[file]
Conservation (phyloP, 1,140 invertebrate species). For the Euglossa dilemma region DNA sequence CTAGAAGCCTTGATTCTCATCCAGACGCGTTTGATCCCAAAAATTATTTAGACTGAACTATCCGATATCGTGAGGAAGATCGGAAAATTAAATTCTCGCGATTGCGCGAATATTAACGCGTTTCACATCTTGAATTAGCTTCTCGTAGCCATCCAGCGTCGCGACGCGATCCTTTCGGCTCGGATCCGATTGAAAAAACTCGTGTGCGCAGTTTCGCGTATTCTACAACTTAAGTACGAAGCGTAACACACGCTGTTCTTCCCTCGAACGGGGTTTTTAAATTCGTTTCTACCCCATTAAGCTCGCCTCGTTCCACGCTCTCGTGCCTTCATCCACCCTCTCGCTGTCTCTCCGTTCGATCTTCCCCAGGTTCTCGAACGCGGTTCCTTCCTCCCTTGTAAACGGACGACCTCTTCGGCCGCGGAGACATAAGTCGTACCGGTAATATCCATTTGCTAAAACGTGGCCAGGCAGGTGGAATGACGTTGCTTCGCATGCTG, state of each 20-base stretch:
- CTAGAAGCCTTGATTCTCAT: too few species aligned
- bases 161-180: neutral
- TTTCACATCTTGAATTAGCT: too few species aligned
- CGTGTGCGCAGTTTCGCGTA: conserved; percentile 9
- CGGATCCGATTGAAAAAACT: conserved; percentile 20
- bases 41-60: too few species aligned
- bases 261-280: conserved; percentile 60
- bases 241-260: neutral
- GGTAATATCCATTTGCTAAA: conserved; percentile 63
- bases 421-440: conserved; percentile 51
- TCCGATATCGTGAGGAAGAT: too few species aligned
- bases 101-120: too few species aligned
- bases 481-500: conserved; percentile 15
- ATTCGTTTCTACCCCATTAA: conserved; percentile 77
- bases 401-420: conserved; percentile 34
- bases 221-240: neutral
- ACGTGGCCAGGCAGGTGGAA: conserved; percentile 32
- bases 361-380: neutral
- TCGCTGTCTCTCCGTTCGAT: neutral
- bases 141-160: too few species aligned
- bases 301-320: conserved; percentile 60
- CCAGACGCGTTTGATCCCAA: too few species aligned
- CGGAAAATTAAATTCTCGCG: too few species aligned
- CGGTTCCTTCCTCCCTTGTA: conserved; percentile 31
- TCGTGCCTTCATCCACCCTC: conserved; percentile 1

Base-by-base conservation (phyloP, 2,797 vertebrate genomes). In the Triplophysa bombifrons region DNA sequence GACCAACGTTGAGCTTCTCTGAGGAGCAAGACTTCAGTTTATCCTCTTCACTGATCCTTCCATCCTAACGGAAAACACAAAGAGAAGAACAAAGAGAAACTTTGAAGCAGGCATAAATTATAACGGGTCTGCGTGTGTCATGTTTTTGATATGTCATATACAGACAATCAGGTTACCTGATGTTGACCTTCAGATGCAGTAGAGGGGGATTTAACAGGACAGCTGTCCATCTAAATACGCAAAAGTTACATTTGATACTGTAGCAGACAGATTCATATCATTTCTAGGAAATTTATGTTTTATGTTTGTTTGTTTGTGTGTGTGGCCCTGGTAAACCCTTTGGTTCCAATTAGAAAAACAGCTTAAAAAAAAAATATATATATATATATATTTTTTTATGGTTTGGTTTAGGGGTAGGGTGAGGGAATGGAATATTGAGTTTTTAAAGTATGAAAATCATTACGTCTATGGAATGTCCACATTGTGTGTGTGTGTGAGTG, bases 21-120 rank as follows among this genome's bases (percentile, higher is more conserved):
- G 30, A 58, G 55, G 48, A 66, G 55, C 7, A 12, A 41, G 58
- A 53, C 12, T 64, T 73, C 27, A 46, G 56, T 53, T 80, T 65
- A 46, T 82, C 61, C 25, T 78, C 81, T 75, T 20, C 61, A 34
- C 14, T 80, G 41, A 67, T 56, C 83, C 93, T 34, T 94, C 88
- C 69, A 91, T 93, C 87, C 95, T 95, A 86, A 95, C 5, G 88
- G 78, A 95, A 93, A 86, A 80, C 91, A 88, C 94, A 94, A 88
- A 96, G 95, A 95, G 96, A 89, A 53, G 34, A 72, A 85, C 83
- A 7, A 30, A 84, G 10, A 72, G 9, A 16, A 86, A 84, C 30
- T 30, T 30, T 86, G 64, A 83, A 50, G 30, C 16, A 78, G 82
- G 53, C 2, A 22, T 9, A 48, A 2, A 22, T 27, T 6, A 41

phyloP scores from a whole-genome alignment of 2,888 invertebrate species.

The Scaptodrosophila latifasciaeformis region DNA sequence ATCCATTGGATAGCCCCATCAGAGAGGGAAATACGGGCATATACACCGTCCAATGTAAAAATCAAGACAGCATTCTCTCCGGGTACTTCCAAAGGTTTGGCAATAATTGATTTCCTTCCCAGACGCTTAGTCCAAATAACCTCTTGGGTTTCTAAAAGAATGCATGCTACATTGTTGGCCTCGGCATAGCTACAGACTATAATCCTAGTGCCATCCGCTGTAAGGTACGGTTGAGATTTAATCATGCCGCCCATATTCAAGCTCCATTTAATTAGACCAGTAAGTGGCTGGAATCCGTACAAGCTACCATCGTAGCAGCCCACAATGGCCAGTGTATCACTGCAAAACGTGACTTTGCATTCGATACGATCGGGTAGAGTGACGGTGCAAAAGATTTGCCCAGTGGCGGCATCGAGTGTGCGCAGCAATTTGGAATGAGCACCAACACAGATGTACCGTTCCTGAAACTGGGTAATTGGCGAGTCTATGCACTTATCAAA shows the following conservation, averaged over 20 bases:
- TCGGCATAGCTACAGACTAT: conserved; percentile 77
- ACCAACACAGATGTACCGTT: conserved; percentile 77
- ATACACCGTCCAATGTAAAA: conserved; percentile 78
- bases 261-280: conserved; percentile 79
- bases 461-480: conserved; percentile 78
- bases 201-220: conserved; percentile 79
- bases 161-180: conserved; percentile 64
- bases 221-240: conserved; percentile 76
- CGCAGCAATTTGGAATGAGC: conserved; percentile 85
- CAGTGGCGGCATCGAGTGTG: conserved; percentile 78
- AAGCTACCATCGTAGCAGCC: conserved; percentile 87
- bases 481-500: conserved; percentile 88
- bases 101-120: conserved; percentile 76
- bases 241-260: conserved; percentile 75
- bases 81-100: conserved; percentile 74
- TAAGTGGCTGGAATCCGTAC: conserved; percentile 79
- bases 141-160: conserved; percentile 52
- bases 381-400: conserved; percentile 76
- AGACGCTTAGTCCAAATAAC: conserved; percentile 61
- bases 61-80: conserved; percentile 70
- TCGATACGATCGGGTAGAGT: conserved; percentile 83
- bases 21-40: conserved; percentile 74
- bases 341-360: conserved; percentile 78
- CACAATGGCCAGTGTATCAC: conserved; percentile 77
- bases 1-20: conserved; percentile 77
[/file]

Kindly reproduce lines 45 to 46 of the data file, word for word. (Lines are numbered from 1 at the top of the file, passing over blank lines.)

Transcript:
- bases 201-220: conserved; percentile 79
- bases 161-180: conserved; percentile 64